Wednesday, January 8, 2020
Get Carter Works Best With Its Blocking And Its Michael Caine Lead Performance
We begin Get Carter by meeting our titular lead character, Jack Carter (Michael Caine). He's a gangster with a nasty reputation behind him, this right here is the kind of guy you don't want to cross lest you have some kind of twisted death wish. This means everybody in his old hometown of Newcastle should be quaking in their boots right because Carter is coming home. Carter's brother recently died in a car accident in Newcastle, a turn of events that's aroused Jack's suspicions. He suspects his brother was actually murdered and he intends to find out who was responsible for this grisly affair.
Part of the grand tradition of other cinematic revenge stories like Death Wish or John Wick, Get Carter is interestingly devoid of action mayhem for much of its runtime. Carter's prowess is mostly something conveyed rather than seen as the most violent act he commits in the first half of Get Carter is bopping someone over the head with a large stick. This lack of on-screen carnage establishes Get Carter as something that's more about generating a foreboding mood than indulging exclusively in gore and karate chops. Carter may not be kicking anyone's teeth in yet but it's made clear from the first scene of Get Carter that he's capable of doing just that. All he's gonna need is some concrete answers before he unleashes hell on people who have done his brother wrong.
The subdued nature of Get Carter is interesting to see play out, especially given how its not a route usually taken by these revenge thrillers. Such titles tend to be all about providing catharsis both for the protagonists and the viewer in dishing out constant violent justice to on-screen baddies where Get Carter takes its sweet time getting there. It's a bold move on the part of writer/director Mike Hodges but it doesn't fully work as well as intended. There just isn't enough meat on the bones of either the characters or the themes of Get Carter to justify the slow pacing. Such temperament suggests the audience should be in a state of contemplation while watching the movie, but there's just not enough to contemplate when it comes to the story of Get Carter.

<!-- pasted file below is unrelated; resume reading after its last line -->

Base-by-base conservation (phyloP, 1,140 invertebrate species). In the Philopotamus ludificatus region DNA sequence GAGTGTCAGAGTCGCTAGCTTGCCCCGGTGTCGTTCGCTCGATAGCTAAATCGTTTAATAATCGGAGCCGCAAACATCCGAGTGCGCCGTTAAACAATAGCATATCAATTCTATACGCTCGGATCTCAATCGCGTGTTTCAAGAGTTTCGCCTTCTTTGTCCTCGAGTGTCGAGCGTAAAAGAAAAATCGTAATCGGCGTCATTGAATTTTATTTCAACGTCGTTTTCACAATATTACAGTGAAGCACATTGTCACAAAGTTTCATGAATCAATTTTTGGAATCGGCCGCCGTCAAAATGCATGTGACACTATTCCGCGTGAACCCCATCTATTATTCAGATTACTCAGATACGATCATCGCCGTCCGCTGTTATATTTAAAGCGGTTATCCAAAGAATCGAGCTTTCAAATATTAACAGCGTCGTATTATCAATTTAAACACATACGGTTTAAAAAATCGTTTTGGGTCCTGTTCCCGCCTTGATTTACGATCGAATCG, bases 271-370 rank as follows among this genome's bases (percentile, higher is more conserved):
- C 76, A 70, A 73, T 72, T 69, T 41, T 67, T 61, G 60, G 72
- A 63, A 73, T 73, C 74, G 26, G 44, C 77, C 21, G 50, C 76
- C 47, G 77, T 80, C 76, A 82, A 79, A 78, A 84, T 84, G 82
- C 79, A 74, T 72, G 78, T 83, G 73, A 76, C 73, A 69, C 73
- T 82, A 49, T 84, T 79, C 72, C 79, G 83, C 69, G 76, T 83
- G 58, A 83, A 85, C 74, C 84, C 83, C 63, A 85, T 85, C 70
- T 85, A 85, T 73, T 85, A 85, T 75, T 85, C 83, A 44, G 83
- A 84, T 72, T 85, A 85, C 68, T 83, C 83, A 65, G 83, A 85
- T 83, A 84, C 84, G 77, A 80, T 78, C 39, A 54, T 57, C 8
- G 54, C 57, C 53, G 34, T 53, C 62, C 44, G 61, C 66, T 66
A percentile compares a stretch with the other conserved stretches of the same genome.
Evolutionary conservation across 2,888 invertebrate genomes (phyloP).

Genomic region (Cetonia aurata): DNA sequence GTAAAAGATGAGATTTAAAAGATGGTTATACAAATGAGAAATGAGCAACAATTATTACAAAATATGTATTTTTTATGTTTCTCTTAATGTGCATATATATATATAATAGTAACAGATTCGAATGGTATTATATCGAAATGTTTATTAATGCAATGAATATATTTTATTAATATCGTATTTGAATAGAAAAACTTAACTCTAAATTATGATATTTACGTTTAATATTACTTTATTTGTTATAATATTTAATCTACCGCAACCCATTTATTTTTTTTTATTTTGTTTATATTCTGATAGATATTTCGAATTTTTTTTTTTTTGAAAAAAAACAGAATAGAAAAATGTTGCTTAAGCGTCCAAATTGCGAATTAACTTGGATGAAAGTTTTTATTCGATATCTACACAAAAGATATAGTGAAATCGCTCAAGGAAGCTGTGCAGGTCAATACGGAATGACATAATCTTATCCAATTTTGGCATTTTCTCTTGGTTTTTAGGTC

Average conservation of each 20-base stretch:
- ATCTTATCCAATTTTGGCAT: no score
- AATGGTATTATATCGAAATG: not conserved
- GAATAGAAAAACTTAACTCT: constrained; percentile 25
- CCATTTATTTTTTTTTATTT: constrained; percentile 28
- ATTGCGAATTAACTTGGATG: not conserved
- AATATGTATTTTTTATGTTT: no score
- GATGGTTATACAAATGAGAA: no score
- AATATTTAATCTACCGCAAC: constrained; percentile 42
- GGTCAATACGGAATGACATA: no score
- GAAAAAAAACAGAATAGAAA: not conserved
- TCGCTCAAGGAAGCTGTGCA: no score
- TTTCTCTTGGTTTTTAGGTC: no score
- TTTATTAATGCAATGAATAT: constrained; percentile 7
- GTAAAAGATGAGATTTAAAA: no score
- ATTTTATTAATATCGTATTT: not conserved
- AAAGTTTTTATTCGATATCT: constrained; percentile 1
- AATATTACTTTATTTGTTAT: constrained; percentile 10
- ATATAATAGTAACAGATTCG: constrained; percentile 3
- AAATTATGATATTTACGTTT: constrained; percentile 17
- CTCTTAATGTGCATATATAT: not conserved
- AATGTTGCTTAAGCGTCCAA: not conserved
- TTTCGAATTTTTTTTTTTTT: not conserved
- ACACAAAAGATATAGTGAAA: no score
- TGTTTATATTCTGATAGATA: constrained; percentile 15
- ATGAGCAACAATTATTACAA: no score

While the measured pacing of Get Carter doesn't quite work on a story level, it does work well on a visual level. Hodges opts here primarily for wide shots that allow multiple characters and even rooms to be seen at the same time. Frequently, such shots are used to show Jack Carter getting the upper-hand on an unbeknownst antagonist. This can be most clearly seen in a scene where Carter begins to put the pieces together about the players in an adult film while talking to a lady bathing in a room. Another memorable example of how Get Carter knows how to properly use every inch of the frame is when an antagonistic henchman seems to have gotten the drop of a female hotel manager only for Jack Carter to show up through another door placed on the far end of the shot.
These scenes are just two examples of the meticulously blocked sequences that abound throughout Get Carter and provide some of its most engrossing pieces of tension. Michael Caine also provides an ample amount of suspense in this crime thriller, particularly in scenes where Carter's presence, rather than his fists, is required to generate an intimidating presence. Caine nicely sells Carter as someone well-aware of his reputation and what kind of gruesomeness he can dish out. There isn't a trace of uncertainty in Caine's eyes, when he says he's going to stab you, he makes you believe it. Not everything about Get Carter worked for me but Michael Caine's lead performance certainly did get the job done and then some!